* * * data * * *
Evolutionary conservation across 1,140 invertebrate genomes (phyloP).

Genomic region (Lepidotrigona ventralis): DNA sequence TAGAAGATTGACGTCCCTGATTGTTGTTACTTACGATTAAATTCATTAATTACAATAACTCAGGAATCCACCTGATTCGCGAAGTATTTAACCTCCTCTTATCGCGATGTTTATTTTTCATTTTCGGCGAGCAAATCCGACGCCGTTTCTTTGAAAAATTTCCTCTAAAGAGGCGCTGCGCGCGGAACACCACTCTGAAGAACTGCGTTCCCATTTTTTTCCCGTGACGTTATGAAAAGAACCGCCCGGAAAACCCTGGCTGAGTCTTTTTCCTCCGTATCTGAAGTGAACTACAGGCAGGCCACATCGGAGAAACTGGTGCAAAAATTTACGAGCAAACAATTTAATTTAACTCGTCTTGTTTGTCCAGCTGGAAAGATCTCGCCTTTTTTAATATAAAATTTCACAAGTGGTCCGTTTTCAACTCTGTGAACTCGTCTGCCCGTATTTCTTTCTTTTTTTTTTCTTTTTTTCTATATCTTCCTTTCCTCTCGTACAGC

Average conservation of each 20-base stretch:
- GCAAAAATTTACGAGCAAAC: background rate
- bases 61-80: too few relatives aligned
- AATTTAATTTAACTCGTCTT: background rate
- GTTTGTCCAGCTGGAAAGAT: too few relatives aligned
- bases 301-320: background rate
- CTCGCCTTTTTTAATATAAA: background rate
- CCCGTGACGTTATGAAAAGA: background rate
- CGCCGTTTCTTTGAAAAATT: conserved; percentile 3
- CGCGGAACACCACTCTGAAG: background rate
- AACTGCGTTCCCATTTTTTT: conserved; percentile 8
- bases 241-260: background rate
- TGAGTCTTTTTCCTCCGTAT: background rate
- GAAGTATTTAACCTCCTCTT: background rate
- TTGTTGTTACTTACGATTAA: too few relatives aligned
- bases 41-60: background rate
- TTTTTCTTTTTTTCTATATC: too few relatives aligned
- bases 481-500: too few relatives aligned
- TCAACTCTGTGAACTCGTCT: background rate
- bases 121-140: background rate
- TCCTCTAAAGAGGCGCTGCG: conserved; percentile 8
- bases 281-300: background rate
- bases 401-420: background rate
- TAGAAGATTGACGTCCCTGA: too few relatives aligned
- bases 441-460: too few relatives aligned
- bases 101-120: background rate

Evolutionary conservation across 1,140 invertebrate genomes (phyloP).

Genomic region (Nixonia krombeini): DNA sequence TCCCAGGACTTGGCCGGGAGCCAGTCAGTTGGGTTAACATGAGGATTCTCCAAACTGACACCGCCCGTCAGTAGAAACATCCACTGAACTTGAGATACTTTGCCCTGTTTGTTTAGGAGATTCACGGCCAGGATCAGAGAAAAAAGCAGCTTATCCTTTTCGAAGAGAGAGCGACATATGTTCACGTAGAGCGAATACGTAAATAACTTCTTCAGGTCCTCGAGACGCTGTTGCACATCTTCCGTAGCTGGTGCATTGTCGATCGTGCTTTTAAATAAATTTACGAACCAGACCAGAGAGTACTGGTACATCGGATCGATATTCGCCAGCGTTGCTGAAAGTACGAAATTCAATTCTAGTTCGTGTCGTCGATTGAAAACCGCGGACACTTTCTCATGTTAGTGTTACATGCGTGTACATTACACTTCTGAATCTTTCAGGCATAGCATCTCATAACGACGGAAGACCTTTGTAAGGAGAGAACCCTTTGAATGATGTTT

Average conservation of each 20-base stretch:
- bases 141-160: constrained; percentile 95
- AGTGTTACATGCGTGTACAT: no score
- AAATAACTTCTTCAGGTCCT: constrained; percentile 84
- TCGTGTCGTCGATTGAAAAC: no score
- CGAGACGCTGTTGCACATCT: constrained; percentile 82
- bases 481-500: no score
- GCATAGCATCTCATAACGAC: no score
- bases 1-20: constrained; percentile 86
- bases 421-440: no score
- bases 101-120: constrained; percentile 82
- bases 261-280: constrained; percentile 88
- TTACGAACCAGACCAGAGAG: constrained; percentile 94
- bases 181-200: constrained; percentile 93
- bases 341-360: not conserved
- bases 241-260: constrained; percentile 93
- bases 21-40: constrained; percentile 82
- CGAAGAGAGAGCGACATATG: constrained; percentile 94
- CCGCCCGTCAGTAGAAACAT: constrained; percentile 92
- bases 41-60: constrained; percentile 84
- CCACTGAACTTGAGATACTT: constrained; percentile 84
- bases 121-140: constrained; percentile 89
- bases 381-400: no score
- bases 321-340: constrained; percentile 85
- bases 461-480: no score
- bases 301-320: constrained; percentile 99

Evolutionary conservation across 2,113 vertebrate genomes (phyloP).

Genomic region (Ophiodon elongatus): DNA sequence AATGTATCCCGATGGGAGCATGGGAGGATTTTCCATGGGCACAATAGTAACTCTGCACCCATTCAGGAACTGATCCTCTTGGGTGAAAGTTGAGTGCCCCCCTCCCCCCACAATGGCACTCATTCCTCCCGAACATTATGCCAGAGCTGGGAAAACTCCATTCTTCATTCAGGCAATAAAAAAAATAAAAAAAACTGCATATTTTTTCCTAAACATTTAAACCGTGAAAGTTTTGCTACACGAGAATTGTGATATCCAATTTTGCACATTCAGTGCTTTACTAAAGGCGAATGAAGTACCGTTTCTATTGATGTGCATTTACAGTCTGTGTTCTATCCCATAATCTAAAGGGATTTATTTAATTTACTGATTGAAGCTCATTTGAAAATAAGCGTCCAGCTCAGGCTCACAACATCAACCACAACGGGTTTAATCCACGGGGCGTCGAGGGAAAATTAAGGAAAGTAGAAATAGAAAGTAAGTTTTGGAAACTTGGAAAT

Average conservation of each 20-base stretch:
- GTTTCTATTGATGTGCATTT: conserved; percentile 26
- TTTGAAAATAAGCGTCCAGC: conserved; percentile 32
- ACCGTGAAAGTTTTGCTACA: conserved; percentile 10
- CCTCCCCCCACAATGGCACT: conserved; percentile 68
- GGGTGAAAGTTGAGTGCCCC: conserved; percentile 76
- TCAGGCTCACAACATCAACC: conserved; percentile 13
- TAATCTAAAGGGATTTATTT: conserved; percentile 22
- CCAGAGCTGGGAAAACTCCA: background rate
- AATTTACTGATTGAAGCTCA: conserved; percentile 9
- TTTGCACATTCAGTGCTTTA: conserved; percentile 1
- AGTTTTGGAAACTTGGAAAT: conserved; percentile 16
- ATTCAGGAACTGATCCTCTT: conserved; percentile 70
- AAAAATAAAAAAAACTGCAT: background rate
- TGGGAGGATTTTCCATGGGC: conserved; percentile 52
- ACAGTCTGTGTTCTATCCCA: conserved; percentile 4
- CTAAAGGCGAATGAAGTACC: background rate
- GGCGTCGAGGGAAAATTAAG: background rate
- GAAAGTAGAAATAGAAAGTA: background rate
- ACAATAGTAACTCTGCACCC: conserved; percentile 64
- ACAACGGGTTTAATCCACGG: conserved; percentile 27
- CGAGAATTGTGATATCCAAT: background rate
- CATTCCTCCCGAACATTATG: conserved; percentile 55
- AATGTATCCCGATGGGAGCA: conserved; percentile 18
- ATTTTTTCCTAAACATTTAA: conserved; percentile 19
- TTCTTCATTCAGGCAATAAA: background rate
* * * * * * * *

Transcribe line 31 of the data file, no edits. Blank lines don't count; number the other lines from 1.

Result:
Average conservation of each 20-base stretch: